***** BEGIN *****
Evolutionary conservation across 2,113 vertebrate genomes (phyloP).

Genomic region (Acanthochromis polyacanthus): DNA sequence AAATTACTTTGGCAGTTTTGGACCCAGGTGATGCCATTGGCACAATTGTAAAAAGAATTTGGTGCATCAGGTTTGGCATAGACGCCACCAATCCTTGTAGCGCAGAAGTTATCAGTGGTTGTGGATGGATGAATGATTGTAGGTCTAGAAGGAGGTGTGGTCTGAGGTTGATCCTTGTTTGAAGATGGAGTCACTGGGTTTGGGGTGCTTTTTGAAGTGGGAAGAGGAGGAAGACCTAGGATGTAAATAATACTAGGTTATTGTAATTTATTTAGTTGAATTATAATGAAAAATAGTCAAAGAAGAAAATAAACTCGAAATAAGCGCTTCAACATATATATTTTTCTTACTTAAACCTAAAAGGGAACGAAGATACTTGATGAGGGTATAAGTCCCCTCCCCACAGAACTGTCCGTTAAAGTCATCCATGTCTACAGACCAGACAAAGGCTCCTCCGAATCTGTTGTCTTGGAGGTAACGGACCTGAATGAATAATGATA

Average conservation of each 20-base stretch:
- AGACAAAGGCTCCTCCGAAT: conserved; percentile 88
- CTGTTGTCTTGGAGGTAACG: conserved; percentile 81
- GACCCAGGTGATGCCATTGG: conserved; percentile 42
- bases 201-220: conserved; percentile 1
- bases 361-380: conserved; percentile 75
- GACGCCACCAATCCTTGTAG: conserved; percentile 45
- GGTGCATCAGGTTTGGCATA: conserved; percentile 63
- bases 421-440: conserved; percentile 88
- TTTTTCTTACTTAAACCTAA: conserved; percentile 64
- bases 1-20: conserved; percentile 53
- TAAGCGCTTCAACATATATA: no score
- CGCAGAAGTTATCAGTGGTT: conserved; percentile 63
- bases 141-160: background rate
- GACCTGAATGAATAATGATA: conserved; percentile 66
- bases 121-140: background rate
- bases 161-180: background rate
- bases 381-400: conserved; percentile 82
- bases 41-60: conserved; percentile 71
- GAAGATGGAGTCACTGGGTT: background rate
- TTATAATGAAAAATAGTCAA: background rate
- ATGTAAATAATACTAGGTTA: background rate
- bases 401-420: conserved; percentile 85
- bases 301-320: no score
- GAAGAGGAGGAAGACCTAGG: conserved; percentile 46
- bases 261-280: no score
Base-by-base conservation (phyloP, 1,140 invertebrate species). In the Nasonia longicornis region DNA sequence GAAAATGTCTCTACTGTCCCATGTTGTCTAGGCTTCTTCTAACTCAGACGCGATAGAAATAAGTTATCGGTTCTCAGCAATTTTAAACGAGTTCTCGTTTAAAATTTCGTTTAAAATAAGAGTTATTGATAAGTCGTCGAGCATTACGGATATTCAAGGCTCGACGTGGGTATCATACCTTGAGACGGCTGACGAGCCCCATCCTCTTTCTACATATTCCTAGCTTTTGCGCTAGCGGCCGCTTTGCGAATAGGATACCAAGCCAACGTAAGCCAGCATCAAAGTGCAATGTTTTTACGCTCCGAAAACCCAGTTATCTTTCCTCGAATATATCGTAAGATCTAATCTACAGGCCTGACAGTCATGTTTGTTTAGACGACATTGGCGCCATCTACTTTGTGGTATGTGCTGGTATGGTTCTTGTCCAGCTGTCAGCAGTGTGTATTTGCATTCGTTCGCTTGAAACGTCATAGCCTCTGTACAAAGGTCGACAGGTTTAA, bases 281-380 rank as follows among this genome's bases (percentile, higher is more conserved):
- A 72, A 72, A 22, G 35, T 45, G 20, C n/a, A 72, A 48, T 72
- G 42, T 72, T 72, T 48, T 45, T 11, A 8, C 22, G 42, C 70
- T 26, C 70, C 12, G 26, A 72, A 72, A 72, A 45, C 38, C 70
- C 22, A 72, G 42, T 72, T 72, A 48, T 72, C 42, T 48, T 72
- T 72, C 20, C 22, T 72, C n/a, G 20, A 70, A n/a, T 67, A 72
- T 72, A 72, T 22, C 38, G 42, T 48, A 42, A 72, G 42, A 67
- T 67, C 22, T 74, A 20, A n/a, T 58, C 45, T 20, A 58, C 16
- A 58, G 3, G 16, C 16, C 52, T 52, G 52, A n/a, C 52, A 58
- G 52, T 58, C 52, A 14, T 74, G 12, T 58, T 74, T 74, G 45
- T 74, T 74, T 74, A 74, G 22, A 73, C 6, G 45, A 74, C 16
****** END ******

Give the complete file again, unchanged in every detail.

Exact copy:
Evolutionary conservation across 2,113 vertebrate genomes (phyloP).

Genomic region (Acanthochromis polyacanthus): DNA sequence AAATTACTTTGGCAGTTTTGGACCCAGGTGATGCCATTGGCACAATTGTAAAAAGAATTTGGTGCATCAGGTTTGGCATAGACGCCACCAATCCTTGTAGCGCAGAAGTTATCAGTGGTTGTGGATGGATGAATGATTGTAGGTCTAGAAGGAGGTGTGGTCTGAGGTTGATCCTTGTTTGAAGATGGAGTCACTGGGTTTGGGGTGCTTTTTGAAGTGGGAAGAGGAGGAAGACCTAGGATGTAAATAATACTAGGTTATTGTAATTTATTTAGTTGAATTATAATGAAAAATAGTCAAAGAAGAAAATAAACTCGAAATAAGCGCTTCAACATATATATTTTTCTTACTTAAACCTAAAAGGGAACGAAGATACTTGATGAGGGTATAAGTCCCCTCCCCACAGAACTGTCCGTTAAAGTCATCCATGTCTACAGACCAGACAAAGGCTCCTCCGAATCTGTTGTCTTGGAGGTAACGGACCTGAATGAATAATGATA

Average conservation of each 20-base stretch:
- AGACAAAGGCTCCTCCGAAT: conserved; percentile 88
- CTGTTGTCTTGGAGGTAACG: conserved; percentile 81
- GACCCAGGTGATGCCATTGG: conserved; percentile 42
- bases 201-220: conserved; percentile 1
- bases 361-380: conserved; percentile 75
- GACGCCACCAATCCTTGTAG: conserved; percentile 45
- GGTGCATCAGGTTTGGCATA: conserved; percentile 63
- bases 421-440: conserved; percentile 88
- TTTTTCTTACTTAAACCTAA: conserved; percentile 64
- bases 1-20: conserved; percentile 53
- TAAGCGCTTCAACATATATA: no score
- CGCAGAAGTTATCAGTGGTT: conserved; percentile 63
- bases 141-160: background rate
- GACCTGAATGAATAATGATA: conserved; percentile 66
- bases 121-140: background rate
- bases 161-180: background rate
- bases 381-400: conserved; percentile 82
- bases 41-60: conserved; percentile 71
- GAAGATGGAGTCACTGGGTT: background rate
- TTATAATGAAAAATAGTCAA: background rate
- ATGTAAATAATACTAGGTTA: background rate
- bases 401-420: conserved; percentile 85
- bases 301-320: no score
- GAAGAGGAGGAAGACCTAGG: conserved; percentile 46
- bases 261-280: no score
Base-by-base conservation (phyloP, 1,140 invertebrate species). In the Nasonia longicornis region DNA sequence GAAAATGTCTCTACTGTCCCATGTTGTCTAGGCTTCTTCTAACTCAGACGCGATAGAAATAAGTTATCGGTTCTCAGCAATTTTAAACGAGTTCTCGTTTAAAATTTCGTTTAAAATAAGAGTTATTGATAAGTCGTCGAGCATTACGGATATTCAAGGCTCGACGTGGGTATCATACCTTGAGACGGCTGACGAGCCCCATCCTCTTTCTACATATTCCTAGCTTTTGCGCTAGCGGCCGCTTTGCGAATAGGATACCAAGCCAACGTAAGCCAGCATCAAAGTGCAATGTTTTTACGCTCCGAAAACCCAGTTATCTTTCCTCGAATATATCGTAAGATCTAATCTACAGGCCTGACAGTCATGTTTGTTTAGACGACATTGGCGCCATCTACTTTGTGGTATGTGCTGGTATGGTTCTTGTCCAGCTGTCAGCAGTGTGTATTTGCATTCGTTCGCTTGAAACGTCATAGCCTCTGTACAAAGGTCGACAGGTTTAA, bases 281-380 rank as follows among this genome's bases (percentile, higher is more conserved):
- A 72, A 72, A 22, G 35, T 45, G 20, C n/a, A 72, A 48, T 72
- G 42, T 72, T 72, T 48, T 45, T 11, A 8, C 22, G 42, C 70
- T 26, C 70, C 12, G 26, A 72, A 72, A 72, A 45, C 38, C 70
- C 22, A 72, G 42, T 72, T 72, A 48, T 72, C 42, T 48, T 72
- T 72, C 20, C 22, T 72, C n/a, G 20, A 70, A n/a, T 67, A 72
- T 72, A 72, T 22, C 38, G 42, T 48, A 42, A 72, G 42, A 67
- T 67, C 22, T 74, A 20, A n/a, T 58, C 45, T 20, A 58, C 16
- A 58, G 3, G 16, C 16, C 52, T 52, G 52, A n/a, C 52, A 58
- G 52, T 58, C 52, A 14, T 74, G 12, T 58, T 74, T 74, G 45
- T 74, T 74, T 74, A 74, G 22, A 73, C 6, G 45, A 74, C 16